Guest post on using a baitcasting setup when lure fishing for bass by Stephen Lurefishing.
I have used baitcasting reels since the late 1980s. This was a time when I mainly fly fished but I also used the baitcasters when fishing abroad for bigger fish like tarpon. These fish might have blown up fixed spool reels (the basic ones I owned) and fly fishing for larger species was not common back then. The reels have since hidden in the back of a cupboard. Unserviced and uncared for they still function being ABUs that were made in Sweden!
Meanwhile fly fishing somehow gave way to lure fishing for bass with fixed spool set ups but now find myself drawn to baitcasting reels again. This time to cast lighter lures rather than 3oz leads. This form of fishing to me is very similar to fly fishing in many respects and just as exciting! Explaining why it is so good is quite difficult. Despite its popularity elsewhere in the world I am aware of the dismissal most U.K bass lure fishers show to this type of fishing because I thought that way myself. Why make life more complicated? One of my lure fishing pals uses baitcasting gear alongside me and I payed little attention over the years particularly when there were blitzing fish in front of us.
Here I will try to dispel some misunderstandings that I had before I owned and used baitcasting tackle for bass as well as some general observations relating to using it in saltwater.
The main differential I feel between fishing with a fixed spool reel (FS) and a baitcasting (BC) one is the directness to the fish and lure. The reel is in your rod hand palm and your thumb is on the line. So when a fish goes, every inch of line is won though direct contact with you. Like with holding line in fly fishing. Rather than with a much more vague contact of a reel knob and probably a dozen inches of handle, gears, shafts and indirect mechanics between you and the feel of the fish with FS. The best analogy that comes to mind is FS being a transit van versus BC being like a sports car where you are 2 inches from the tarmac!
Overall lightness is a difference too. This improves a sense of directness to the fish as well as requiring less effort to fish with. Take, for example, a popular FS rod (5-40g 8ft) weight 190g then add a popular 3500 reel at 389g total 579g or 20.5 oz. The BC tackle above which caught the double figure bass is a rod weighing 114g (10-40g 6ft 10) and reel 175g total 289g. That is 10oz lighter...even holding a 2oz lead in your casting hand along with your normal setup can change beyond acceptability how the rod feels when casting! The same blank built as both types of rod will have different characteristics. The BC version will tend to be stiffer and will handle greater casting weights due to the difference in components and build.
As a further example with regard to how light you can go, the bass (above) was caught with rod and reel totalling 213g for casting weights 5-20g. This set up has landed bass to 7lb.
The shorter rod will pull 5lb of force on a fish. If I try to equal that on a longer rod it would require far more effort as it would to cast with it all day.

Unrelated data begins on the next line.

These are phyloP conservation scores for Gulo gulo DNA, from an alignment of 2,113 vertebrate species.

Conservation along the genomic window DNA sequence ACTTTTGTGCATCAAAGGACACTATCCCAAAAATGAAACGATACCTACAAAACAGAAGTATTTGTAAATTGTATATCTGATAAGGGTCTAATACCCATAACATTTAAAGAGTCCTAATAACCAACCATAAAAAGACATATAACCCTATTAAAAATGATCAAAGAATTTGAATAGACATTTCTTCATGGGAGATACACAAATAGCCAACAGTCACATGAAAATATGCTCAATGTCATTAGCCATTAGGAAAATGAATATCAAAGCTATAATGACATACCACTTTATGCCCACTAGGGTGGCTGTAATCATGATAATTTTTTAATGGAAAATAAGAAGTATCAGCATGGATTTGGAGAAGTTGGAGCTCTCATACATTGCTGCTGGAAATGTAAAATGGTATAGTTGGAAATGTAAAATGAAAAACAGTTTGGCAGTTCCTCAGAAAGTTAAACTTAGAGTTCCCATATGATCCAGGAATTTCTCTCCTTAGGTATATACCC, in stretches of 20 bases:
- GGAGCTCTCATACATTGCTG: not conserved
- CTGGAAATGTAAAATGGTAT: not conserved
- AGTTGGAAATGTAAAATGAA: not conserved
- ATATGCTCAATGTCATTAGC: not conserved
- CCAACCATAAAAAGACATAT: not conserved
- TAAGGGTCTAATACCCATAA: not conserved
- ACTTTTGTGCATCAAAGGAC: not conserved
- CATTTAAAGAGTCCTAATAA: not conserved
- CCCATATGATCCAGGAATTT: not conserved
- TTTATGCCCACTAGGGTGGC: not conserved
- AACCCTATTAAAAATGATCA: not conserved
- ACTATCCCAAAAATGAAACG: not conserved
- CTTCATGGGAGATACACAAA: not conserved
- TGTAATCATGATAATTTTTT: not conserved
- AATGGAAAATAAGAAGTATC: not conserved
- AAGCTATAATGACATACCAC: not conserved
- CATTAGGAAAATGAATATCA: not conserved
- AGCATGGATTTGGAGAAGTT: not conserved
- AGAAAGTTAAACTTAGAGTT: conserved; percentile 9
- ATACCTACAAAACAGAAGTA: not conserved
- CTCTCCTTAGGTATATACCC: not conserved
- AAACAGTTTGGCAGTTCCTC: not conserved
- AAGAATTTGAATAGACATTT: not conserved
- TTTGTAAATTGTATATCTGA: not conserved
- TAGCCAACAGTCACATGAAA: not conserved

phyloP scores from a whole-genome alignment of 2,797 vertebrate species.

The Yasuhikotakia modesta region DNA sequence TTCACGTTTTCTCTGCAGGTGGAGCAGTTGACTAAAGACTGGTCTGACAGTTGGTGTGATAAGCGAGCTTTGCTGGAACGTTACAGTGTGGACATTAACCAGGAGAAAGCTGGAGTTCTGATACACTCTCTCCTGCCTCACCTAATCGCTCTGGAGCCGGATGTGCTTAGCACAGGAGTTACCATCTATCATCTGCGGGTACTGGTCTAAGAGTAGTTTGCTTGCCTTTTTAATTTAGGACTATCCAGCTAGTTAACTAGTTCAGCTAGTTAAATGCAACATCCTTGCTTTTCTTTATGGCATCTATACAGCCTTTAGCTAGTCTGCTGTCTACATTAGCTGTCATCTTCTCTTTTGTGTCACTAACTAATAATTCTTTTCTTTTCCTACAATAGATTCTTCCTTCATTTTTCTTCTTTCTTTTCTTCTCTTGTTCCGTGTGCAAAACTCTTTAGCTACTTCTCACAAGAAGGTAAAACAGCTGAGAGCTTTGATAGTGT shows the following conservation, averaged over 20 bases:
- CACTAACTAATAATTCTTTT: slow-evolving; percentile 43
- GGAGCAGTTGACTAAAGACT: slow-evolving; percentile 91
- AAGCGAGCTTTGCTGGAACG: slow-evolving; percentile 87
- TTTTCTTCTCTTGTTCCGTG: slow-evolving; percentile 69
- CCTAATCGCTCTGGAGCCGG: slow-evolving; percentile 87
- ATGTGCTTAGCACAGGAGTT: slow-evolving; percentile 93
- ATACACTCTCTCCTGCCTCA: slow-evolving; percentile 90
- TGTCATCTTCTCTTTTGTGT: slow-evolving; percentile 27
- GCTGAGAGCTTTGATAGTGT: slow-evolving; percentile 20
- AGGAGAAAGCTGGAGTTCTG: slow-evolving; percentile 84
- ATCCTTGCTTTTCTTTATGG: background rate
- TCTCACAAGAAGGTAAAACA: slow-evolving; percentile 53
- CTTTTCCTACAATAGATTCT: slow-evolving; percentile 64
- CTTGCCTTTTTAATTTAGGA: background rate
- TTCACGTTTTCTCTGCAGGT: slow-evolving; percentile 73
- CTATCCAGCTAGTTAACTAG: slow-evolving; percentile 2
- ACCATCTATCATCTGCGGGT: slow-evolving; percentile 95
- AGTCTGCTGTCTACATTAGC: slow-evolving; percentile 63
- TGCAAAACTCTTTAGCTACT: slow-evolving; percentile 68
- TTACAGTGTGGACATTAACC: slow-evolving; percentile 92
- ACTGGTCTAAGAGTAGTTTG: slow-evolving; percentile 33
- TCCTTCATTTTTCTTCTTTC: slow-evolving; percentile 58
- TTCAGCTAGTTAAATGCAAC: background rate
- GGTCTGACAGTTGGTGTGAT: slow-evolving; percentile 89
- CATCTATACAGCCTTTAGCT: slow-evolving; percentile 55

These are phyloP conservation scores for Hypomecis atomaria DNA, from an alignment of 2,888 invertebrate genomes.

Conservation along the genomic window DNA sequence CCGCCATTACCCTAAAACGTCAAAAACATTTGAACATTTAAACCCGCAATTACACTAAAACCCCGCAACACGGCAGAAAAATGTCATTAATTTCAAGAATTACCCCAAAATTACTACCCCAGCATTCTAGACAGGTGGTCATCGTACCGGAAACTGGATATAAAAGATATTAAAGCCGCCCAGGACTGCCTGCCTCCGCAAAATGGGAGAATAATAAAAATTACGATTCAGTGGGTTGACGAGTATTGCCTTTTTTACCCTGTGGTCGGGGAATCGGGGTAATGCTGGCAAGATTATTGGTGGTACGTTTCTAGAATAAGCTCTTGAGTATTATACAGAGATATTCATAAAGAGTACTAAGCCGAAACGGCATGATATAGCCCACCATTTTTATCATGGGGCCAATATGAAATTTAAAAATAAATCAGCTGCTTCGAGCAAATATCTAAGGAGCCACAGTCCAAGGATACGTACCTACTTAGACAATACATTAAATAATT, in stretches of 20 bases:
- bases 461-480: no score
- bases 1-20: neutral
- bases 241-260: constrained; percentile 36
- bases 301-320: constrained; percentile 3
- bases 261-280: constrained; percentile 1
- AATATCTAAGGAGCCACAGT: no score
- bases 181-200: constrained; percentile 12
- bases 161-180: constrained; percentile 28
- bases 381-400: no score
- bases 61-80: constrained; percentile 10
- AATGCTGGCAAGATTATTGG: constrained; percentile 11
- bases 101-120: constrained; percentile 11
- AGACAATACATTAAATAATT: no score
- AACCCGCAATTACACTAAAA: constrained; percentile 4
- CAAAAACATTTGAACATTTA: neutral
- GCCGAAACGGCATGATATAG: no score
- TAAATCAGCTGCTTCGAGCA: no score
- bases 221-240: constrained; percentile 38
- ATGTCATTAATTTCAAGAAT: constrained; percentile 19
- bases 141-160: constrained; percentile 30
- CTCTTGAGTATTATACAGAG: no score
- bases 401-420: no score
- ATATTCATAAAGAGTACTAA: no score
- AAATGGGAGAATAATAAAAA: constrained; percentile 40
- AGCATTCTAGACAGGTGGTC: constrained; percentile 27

Casting distance: OK, I am only just about competent when it comes to casting. Testing on a field with a line counter and a FS I have cast 101m with 30g (8ft rod and 2500 reel). This effort was after practice, finger stall and tweaking of gear but was probably an effort akin to Olympic javelin! Not practical for real life. Same testing on a baitcasting setup was 67m but with half the effort. A different pendulum style of casting could go much further but I would probably end up hitting a dog walker as I am not able to do this type of cast yet.
Now after a few double figure bass over the years I have come to realise that the size of bass can be inversely proportional to the distance a lure is chucked. You end up catching them a rod length out! Having said that a brief look at casting records shows how close both methods are. For 18g 120m FS and 116m BC. Above that weight the BC wins. You can watch Japanese anglers (on youtube) casting above 90m with state of the art baitcasting gear and actual lures under an ounce (rather than casting plugs). BC are more accurate and definitely less effort and more fun to cast with, in my opinion!
Some other observations/generalisations about reels...you can use them in saltwater as long as you wash the salt off afterwards and are prepared to do some general maintenance/servicing too. You can even get away with fishing freshwater designed reels made with corrodible magnesium if the protective painted coat is not damaged.
It is a skill that needs practice. Put all known braking systems on full and back them off gradually!
The drag is more stable and generally stronger per weight and size of reel. Line capacities can be greater too. There is a vast range of reels, some casting as little as 1g, some with computer chips (DC) in to do what an experienced thumb learns over time and some specific for bass luring (with braid and long distance casting). Too many variables to list! Then to further complicate things you can tune them to cast further too!
You can cast in the dark once competent and in the surf too.
You can use thicker diameter line without it affecting casting distances as much as it does on a FS setup.
No need for baseball caps on backwards, buffs covering faces or colourful sunglasses. You will be cooler by default than your FS casting friends just by fishing with this type of gear. You can enjoy this superior feeling, at least, when no one including you is catching!
Some setups...all caught bass. Some have also had salmon, seatrout, wrasse and pollock!